Here are the influential voices leading the conversations where nonprofits and technology overlap.
Cloud computing is shifting the focus of IT from thick clients, physical servers and data centers to applications, virtualized environments and remote access. But does this shift to an app-centric, service-oriented world really mean the death of the infrastructure engineer?
Scott Lowe, a chief technology officer for EMC, isn’t quite ready to ring the death knell. In a Sept. 14 blog post, Lowe parses some of the assertions he heard at VMworld that infrastructure engineers were destined for extinction. But as he points out, even a virtualized infrastructure requires real-world maintenance and care:
Maybe I’m just being naive or ignorant, but regardless of how many layers of abstraction are inserted into the stack — and virtualization, in its simplest form, is another layer of abstraction — someone still has to manage the infrastructure.
OK, so you’ve built a “private cloud” and you have highly virtualized infrastructure, pooled resources, self-service provisioning, etc. Someone still has to manage it. Someone still has to ensure that there is sufficient capacity, and that someone needs to understand the core technologies that make the private cloud tick. If we’re all moving “up the stack,” who’s left behind to manage the infrastructure?
This is why I’m not yet convinced that the age of the infrastructure engineer is over. Even if you have virtualized your servers, virtualized your network, and virtualized your storage, management of this infrastructure is still necessary. People who understand this infrastructure — both virtual and physical — are still necessary.
Read more of Scott’s thoughts on the so-called death of the infrastructure engineer on his blog.
Chucking paper and pencils aside in favor of the all-digital tablet is a pro-tech choice that more users are comfortable making. But there’s a downside to note-taking on tablets, even with a stylus: It’s all image-based. This means that none of the notes taken on a tablet are searchable or parsable, as they would be if they were recorded with a device that uses a physical keyboard.
In a Sept. 13 post, CIO Dashboard’s Chris Curran ponders his note-taking struggles since replacing his notebook (in both the paper and hardware sense) with an iPad:
The problem with tablet-based note-taking is that it is image-based rather than text-based (via handwriting recognition) and can’t be searched, except for meta data and document titles that you can type in using the virtual keyboard. Yes, there is a handwriting-recognition app for the iPad that converts your handwriting to text, but it’s just not the same as writing in your notebook — real or virtual — because there is a delay as the text is converted, and I find myself always watching the converted text to see if it was correctly interpreted. Everything just slows down and doesn’t feel natural.
Controlling the phone and apps in a smart device with your voice is nice, but I wonder what it would do as a more sophisticated text-entry interface? Is it possible that voice recognition gets to the point where we just turn on our phone or tablet in a meeting and watch the real-time transcription of the different voices while we annotate in parallel? Will a refined handwriting recognition capability be unnecessary?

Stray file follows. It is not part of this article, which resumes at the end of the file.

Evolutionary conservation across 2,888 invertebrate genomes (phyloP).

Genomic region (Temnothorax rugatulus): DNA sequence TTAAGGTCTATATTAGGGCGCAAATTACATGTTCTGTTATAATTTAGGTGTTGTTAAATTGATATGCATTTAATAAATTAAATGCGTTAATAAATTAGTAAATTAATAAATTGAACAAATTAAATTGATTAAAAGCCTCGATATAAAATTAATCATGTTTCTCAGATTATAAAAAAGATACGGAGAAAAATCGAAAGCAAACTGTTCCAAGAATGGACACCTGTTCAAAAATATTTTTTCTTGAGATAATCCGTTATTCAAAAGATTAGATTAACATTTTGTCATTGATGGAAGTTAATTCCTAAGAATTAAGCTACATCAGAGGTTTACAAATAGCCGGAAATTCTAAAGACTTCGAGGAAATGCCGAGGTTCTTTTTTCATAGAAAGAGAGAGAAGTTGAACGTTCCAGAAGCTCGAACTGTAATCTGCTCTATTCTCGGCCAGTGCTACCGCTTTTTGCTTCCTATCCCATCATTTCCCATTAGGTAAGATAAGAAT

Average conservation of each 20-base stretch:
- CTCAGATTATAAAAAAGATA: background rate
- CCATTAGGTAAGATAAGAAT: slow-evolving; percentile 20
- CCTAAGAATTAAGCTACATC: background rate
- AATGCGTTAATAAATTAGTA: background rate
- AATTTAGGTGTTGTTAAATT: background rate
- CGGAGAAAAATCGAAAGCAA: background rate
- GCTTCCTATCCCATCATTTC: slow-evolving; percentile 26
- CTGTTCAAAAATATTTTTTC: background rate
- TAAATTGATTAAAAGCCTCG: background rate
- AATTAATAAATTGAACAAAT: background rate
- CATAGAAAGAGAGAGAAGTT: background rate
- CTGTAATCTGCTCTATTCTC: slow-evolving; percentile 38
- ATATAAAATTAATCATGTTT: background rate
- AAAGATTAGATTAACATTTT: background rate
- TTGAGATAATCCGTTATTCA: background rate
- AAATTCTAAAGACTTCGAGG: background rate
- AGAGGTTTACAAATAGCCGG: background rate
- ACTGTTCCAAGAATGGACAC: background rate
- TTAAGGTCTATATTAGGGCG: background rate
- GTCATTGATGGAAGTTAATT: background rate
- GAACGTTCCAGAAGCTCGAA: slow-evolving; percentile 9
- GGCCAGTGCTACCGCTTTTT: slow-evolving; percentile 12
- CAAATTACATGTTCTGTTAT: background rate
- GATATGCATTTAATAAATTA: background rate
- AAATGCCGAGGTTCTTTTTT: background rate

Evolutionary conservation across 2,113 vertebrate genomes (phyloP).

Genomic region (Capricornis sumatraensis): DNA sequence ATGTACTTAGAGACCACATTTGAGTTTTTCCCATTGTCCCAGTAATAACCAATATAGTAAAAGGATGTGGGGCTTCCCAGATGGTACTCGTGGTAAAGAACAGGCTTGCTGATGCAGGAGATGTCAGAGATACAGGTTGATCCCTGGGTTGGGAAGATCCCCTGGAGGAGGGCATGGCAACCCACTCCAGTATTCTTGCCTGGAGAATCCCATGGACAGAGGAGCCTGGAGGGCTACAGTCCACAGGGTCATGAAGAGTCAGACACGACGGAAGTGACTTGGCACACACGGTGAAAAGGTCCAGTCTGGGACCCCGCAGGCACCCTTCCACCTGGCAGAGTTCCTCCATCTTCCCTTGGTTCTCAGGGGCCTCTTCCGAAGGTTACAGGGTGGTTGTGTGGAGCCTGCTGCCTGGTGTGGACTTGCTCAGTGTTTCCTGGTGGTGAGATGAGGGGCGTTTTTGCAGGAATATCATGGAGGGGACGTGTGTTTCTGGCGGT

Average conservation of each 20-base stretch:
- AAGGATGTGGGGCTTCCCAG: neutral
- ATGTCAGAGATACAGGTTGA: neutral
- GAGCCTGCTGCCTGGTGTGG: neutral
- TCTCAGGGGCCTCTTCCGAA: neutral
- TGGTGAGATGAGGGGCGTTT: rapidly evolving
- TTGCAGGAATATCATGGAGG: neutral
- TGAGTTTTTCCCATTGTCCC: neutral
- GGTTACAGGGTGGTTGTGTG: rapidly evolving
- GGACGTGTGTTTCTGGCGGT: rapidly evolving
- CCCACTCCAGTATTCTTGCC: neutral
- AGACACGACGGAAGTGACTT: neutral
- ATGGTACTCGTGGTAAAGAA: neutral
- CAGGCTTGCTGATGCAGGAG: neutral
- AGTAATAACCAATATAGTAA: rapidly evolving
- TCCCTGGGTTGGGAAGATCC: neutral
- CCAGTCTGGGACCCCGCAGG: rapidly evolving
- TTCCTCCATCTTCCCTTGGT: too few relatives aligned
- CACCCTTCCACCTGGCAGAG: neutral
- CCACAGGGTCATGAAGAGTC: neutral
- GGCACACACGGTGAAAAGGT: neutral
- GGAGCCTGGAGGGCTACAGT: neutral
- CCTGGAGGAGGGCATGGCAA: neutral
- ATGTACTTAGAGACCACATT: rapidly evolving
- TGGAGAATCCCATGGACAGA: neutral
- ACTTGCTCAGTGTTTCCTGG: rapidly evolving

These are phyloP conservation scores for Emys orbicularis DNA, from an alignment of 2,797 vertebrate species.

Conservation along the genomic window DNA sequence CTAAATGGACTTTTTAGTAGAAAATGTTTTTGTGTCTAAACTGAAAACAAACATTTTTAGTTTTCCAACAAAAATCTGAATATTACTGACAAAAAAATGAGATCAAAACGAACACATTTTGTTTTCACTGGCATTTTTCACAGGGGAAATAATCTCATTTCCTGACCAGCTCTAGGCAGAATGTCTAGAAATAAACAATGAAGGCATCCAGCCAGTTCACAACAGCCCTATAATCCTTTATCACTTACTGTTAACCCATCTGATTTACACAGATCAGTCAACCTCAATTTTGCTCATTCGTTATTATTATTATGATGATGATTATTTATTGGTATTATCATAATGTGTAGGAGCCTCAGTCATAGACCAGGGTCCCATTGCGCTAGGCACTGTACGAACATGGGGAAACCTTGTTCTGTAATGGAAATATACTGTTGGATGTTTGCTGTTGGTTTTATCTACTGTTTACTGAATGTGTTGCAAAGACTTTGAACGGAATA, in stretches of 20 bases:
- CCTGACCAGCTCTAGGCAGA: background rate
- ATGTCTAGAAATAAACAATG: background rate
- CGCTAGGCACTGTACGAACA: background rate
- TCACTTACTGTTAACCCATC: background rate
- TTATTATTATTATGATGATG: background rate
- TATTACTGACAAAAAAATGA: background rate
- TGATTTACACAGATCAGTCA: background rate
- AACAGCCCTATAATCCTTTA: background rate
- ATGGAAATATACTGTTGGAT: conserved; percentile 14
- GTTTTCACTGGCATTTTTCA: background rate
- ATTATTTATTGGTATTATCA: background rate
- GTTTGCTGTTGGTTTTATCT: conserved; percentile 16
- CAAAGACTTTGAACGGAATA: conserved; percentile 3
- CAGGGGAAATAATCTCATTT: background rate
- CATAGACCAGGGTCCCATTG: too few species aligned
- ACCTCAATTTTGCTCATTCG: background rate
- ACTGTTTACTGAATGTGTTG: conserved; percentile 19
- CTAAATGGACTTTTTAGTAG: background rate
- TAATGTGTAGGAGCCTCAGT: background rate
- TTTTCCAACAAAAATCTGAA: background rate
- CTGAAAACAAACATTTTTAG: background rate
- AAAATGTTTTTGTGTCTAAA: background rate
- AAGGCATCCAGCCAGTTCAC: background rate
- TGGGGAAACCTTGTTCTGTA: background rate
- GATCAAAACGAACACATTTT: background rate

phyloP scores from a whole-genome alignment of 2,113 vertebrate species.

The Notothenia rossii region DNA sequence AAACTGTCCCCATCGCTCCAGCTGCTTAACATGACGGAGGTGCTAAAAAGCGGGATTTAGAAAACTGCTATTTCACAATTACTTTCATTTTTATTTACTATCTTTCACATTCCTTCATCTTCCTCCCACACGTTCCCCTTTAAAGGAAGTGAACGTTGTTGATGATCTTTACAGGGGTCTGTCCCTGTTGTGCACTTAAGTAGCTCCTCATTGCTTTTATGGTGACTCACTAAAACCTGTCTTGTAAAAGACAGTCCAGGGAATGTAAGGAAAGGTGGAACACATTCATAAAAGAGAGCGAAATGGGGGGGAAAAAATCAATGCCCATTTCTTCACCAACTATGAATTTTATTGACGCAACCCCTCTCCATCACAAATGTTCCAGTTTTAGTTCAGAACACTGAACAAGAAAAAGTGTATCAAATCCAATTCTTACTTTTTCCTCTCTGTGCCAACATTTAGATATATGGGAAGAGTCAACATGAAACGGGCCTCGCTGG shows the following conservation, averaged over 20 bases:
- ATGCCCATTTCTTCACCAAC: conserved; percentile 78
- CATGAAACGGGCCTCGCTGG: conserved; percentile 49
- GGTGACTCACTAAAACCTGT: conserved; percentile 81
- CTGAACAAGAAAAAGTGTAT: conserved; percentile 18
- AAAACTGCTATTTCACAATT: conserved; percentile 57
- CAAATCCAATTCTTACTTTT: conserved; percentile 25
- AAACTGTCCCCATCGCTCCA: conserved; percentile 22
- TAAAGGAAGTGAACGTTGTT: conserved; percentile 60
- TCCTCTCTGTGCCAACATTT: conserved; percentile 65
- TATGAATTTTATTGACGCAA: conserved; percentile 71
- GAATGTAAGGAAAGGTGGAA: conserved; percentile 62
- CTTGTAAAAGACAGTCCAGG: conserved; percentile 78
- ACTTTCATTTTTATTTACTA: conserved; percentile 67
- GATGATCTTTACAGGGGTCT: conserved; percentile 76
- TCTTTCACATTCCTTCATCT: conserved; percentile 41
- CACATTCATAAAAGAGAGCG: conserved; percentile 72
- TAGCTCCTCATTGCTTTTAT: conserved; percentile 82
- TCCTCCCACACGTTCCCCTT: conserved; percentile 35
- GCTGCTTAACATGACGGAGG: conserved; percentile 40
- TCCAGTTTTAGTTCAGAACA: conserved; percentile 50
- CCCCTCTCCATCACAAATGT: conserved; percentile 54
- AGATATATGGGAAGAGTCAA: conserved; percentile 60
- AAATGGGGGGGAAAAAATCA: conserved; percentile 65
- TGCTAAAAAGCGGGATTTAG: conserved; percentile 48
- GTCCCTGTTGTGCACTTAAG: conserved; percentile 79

Read more about tablets, voice transcription and note-taking on the CIO Dashboard.
Microsoft is charging ahead with the next iteration of its Windows operating system. Adoption of Windows 7 is widespread, with the company recently announcing that it has sold more than 400 million licenses worldwide since the OS debuted in 2009. But now, Microsoft is working aggressively to develop Windows 8.
Calling it a “reimagination” of Windows, Microsoft aims to merge a touch OS with the desktop OS. This is a major departure from the status quo, in which OSs for the two form factors remain distinct (as seen by Apple’s Mac OS X for desktop computing and iOS for mobile computing).
At the company’s BUILD developer conference under way this week in Anaheim, Microsoft offered a detailed preview and released a developer version of Windows 8, allowing developers to experiment with the new OS themselves.
Brandon LeBlanc, a contributor to The Windows Blog, detailed his OS sneak peek in a Sept. 13 post. After going through the experience with screenshots, LeBlanc concludes that the most game-changing aspect of Windows 8 is its new start screen:
There is so much more in the Windows 8 Developer Preview than I can cover in this post. However, I’ve decided to keep this focused on the new user experience of Windows 8. The Start screen is like what the Start button was to Windows 95. It really is a reimagining of Windows. I have to say that Windows 8 will change how I use the PC.
For a long time, I will remember the first time I logged in to Windows 8 and saw the Start screen come up. The Start screen is what I am most excited about right now with Windows 8, but then again, I’ve only had less than a day to play with it. There is so much more to discover.
Learn more about the developer release of Windows 8 on the Windows Blog.
The Internet didn’t come to a halt when the last IPv4 addresses were allocated earlier this year, but it did kick off a countdown of sorts. With all IPv4 addresses now accounted for, IPv6 has become an unavoidable IT reality. And most vendors are already knee-deep in the transition, offering products that are both IPv4- and IPv6-compliant.